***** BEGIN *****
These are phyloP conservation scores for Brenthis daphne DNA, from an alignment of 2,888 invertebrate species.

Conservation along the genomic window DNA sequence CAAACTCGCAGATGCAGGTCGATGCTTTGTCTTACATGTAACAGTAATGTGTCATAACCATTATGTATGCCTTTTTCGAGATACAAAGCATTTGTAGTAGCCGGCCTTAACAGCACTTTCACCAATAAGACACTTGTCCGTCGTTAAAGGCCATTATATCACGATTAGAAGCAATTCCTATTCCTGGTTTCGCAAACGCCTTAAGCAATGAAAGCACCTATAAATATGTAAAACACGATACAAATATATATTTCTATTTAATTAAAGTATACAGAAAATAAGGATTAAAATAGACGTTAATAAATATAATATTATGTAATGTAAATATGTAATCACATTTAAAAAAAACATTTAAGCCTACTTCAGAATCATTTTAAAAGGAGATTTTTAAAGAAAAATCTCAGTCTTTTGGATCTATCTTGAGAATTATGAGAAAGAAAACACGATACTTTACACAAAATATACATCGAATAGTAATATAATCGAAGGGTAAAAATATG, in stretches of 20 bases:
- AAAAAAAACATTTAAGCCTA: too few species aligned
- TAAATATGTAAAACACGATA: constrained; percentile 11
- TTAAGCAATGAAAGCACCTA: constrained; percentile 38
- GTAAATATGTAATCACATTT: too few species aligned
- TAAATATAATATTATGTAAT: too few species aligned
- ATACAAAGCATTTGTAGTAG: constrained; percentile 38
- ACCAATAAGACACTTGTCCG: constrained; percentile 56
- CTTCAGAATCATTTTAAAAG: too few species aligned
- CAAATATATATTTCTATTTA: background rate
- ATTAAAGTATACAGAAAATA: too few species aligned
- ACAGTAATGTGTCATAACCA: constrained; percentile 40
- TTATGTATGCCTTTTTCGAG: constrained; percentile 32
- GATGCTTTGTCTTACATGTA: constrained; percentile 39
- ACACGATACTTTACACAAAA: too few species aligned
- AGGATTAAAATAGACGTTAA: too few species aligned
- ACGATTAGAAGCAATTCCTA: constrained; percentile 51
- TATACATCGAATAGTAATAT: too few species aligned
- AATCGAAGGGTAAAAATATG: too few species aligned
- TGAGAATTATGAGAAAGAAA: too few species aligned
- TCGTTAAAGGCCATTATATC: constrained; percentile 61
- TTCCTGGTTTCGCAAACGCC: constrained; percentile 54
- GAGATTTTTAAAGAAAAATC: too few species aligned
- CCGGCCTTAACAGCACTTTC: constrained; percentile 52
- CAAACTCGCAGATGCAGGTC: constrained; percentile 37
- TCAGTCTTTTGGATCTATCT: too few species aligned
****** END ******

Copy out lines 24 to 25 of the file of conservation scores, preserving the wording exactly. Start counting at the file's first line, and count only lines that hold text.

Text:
- GAGATTTTTAAAGAAAAATC: too few species aligned
- CCGGCCTTAACAGCACTTTC: constrained; percentile 52